Sun, 06 Mar 2005


The fine art of chatting: Small talk has to be learned

Andreas Heimann, Deutsche Presse-Agentur, Munich, Germany

It sounds trivial, but in fact the art of making small talk has to be learned. Those able to engage others, even those they are not acquainted with, effortlessly in conversation are at a considerable advantage.

At work, this ability can open doors that otherwise would have remained closed. The ability to chat without embarrassment is a valuable social skill.

Five minutes of unimportant conversation about the weather, the tailbacks on the motorway or the fortunes of the local football team can provide the basis for more serious interaction.

"Unfortunately, small talk has a negative image," says Susanne Seitz, a Stuttgart psychologist, but she believes that chatting over unimportant matters is an ideal warm-up for the more intensive phase of any dialogue.

"Small talk means drawing attention to oneself and making as good an impression as possible," Seitz says.

"But it is a two-way street. One is at the same time checking out what makes one's interlocutor tick," she adds. The point is to find areas of mutual interest.

And in the professional sphere, the ability to make small talk is important. "Those who have mastered this art appear more approachable to colleagues and superiors," Seitz says.

Being ill-at-ease in this respect is a disadvantage. "When meeting the boss in the lift, one should try to initiate a conversation with him in a natural way, rather than falling into awkward silence," says Munich psychologist Stephan Lermer, who has made the study of small talk his speciality.

"Small talk helps to establish a basis of confidence, in particular when one does not know the person," says Frank Naumann, a Berlin psychologist specializing in communication.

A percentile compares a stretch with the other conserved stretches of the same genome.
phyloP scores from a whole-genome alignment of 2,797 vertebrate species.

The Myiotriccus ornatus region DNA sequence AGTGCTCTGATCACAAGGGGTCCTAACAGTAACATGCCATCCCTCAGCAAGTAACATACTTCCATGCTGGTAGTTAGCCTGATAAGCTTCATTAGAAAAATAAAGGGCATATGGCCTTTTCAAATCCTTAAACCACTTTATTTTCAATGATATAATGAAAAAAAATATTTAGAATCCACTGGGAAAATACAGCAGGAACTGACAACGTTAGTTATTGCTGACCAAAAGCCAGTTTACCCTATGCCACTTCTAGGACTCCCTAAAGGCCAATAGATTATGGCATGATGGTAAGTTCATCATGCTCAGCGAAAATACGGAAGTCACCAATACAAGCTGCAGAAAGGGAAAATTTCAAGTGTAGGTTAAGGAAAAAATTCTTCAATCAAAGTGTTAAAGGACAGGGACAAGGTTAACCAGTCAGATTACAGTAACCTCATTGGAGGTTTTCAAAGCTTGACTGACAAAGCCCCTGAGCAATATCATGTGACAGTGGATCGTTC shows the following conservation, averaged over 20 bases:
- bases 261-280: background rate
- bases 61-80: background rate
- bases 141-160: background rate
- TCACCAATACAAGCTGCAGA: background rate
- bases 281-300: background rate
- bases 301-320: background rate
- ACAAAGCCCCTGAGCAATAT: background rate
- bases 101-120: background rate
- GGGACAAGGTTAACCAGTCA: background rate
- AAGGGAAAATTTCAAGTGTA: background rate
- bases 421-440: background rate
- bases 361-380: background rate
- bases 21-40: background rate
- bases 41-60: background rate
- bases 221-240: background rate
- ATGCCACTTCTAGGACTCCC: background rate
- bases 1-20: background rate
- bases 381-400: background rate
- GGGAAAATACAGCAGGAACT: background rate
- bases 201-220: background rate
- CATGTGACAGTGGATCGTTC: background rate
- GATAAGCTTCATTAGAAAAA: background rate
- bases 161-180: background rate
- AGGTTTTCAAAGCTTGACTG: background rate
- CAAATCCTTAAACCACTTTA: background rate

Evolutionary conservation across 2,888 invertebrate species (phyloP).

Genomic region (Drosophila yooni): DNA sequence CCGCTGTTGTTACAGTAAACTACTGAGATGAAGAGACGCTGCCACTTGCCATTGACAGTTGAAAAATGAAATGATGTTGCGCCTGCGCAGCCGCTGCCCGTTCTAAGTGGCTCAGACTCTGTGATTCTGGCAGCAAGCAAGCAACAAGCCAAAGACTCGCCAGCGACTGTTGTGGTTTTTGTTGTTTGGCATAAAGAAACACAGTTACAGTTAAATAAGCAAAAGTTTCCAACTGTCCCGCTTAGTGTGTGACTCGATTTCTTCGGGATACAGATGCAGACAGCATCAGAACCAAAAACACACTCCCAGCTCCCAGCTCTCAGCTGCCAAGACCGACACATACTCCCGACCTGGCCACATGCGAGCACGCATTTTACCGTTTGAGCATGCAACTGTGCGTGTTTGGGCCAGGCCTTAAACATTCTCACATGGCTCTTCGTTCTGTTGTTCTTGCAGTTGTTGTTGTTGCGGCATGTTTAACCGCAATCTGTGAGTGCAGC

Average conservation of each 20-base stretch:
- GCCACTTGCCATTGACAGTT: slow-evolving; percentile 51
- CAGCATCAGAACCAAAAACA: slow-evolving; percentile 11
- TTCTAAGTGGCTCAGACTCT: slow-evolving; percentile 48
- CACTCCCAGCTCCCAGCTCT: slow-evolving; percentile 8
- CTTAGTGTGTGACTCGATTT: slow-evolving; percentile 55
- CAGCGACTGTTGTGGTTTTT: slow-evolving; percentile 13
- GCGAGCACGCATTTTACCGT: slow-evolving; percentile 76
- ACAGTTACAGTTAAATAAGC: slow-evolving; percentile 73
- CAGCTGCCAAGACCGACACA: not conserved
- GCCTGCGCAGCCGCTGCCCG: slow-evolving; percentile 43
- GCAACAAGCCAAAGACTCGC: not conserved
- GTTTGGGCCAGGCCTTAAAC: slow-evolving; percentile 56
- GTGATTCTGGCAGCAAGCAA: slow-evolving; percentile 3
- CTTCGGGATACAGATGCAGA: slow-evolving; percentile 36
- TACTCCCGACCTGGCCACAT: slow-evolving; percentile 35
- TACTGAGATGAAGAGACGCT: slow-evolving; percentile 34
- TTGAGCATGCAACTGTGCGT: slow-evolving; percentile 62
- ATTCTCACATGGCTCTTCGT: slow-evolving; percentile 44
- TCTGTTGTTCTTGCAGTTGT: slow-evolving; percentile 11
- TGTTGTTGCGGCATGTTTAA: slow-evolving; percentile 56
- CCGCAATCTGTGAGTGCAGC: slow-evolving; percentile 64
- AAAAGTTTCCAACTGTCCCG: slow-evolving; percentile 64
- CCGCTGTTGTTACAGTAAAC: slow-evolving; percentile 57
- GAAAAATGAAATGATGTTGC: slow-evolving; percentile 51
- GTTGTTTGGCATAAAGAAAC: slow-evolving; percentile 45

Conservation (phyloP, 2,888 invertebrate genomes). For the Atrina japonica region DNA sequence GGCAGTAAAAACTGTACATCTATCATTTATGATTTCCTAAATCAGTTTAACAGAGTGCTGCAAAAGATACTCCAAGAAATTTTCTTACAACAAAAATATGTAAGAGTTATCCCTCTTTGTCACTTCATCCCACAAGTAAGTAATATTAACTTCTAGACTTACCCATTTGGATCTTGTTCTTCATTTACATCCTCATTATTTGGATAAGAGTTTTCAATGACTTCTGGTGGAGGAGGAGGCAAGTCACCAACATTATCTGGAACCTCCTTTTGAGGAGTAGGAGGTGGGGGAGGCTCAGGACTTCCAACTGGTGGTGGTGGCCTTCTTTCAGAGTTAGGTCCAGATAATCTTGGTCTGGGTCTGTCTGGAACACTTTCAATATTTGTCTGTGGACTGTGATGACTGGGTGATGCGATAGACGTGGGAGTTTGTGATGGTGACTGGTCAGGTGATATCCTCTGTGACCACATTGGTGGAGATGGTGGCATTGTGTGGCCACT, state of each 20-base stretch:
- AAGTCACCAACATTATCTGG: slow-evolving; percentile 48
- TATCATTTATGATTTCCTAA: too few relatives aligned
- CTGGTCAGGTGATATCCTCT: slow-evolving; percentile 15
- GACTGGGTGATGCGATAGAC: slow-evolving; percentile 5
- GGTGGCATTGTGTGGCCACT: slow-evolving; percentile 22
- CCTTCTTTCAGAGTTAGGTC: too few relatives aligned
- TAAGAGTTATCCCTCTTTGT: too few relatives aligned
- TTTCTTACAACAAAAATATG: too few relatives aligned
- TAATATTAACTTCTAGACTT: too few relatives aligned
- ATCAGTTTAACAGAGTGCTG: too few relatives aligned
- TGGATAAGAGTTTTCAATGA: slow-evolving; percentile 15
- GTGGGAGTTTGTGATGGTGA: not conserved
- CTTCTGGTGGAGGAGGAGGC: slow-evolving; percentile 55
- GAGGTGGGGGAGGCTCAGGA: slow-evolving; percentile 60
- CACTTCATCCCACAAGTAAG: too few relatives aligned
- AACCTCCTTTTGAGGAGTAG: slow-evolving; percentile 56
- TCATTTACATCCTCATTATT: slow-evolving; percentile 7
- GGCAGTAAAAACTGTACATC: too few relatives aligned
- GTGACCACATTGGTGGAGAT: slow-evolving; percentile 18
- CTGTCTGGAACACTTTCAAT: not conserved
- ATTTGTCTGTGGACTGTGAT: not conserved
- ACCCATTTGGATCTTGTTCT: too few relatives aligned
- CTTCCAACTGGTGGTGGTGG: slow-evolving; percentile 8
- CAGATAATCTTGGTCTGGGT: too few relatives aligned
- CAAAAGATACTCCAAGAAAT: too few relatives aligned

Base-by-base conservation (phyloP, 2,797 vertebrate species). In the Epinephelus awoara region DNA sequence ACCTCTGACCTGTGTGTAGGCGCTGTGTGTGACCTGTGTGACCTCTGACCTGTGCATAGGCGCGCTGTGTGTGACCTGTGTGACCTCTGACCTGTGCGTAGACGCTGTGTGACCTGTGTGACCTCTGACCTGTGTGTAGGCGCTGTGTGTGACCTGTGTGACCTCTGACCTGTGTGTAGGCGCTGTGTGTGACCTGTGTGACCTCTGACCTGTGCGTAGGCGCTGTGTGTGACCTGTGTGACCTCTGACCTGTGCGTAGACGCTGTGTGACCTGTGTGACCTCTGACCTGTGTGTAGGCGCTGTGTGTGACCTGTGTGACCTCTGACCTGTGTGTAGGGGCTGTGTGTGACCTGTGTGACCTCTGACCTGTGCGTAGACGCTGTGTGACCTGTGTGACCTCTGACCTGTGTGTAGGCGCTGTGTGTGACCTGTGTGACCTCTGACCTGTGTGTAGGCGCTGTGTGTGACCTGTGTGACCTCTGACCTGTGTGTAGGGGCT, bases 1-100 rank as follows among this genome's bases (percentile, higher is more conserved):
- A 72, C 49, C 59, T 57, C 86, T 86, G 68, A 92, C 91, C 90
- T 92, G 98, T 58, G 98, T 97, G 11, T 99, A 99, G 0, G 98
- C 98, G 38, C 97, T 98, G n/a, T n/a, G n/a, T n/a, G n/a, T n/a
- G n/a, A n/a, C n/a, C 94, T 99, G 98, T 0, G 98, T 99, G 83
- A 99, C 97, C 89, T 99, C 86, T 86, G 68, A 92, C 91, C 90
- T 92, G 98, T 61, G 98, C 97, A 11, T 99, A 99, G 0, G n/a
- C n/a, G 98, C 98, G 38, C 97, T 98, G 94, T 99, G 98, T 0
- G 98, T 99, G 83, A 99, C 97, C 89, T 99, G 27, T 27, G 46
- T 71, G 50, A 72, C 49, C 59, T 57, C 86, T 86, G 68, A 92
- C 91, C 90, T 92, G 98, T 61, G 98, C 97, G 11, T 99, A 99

But he acknowledges that problems can crop up when initiating a conversation.

"At parties it is usually quite simple. One greets the other guests, introduces oneself, and then asks an introductory question," Naumann says.

Those answering with a curt "Yes" or "No" make themselves appear ill-at-ease, Naumann says. "Open questions that encourage others to tell something of themselves are much better," he adds.

There are rules with regard to small talk topics. "Launching into an attack on someone else is taboo," Lermer says. "That is seen as bad manners and seldom brings a positive response."

In general one should stick to positive themes for small talk, and if possible avoid highly controversial themes where there could be a strong difference of opinion.

"Disease is not a good theme," says Lermer, as initiating a conversation on illness often reduces many to silence in response.

Small-talk experts are against political topics for beginning a conversation with a relative stranger, as this too can force others to take up strongly differing opinions.

On the other hand, the weather is a handy theme, even though scarcely original. "Talking about the weather never strikes the wrong note, and everyone has something to say about it," Lerner says.

Naumann noted that it is one easy step from sunshine and wind conditions to travel and holidays. "Almost everyone has positive associations with this," he says.

Other useful topics are work, family and hobbies, while religion and personal problems are grouped with politics and illness as non-starters.

One German author has even compiled a list of small talk themes for the advanced, providing brief information on history, philosophy and the arts in a book aimed at managers who find themselves talking to strangers at meetings and conferences.

Not everyone can become adept at small talk. Some simply cannot think of anything, while others lack the necessary confidence. "But one can learn how to do it," says Seitz. "This is the case even with shy people."

Lermer recommends the "Three Cs": Await your chance, gather your courage and reveal your charm.

The psychologist recommends practicing at bus stops, theater foyers and queues at government offices.

"Smiling makes small talk much easier. Whoever has tried it a couple of times with success can build on this to reduce shyness," he says.

In the professional world, small talk can be used with a clear purpose in mind. Before an important meeting, one can try to find out about the person one will be talking to so that there is a topic ready to kick off the conversation.

"Having a topic ready that you know the other person is interested in helps to get going," Seityz says. "And chatting then helps to make the meeting more friendly and cordial," she says.

Naumann says someone initiating a conversation can quickly gauge whether attempts at making conversation are successful or not from the reaction of the other person. "If your interlocutor remains silent, then something is going badly wrong," he says.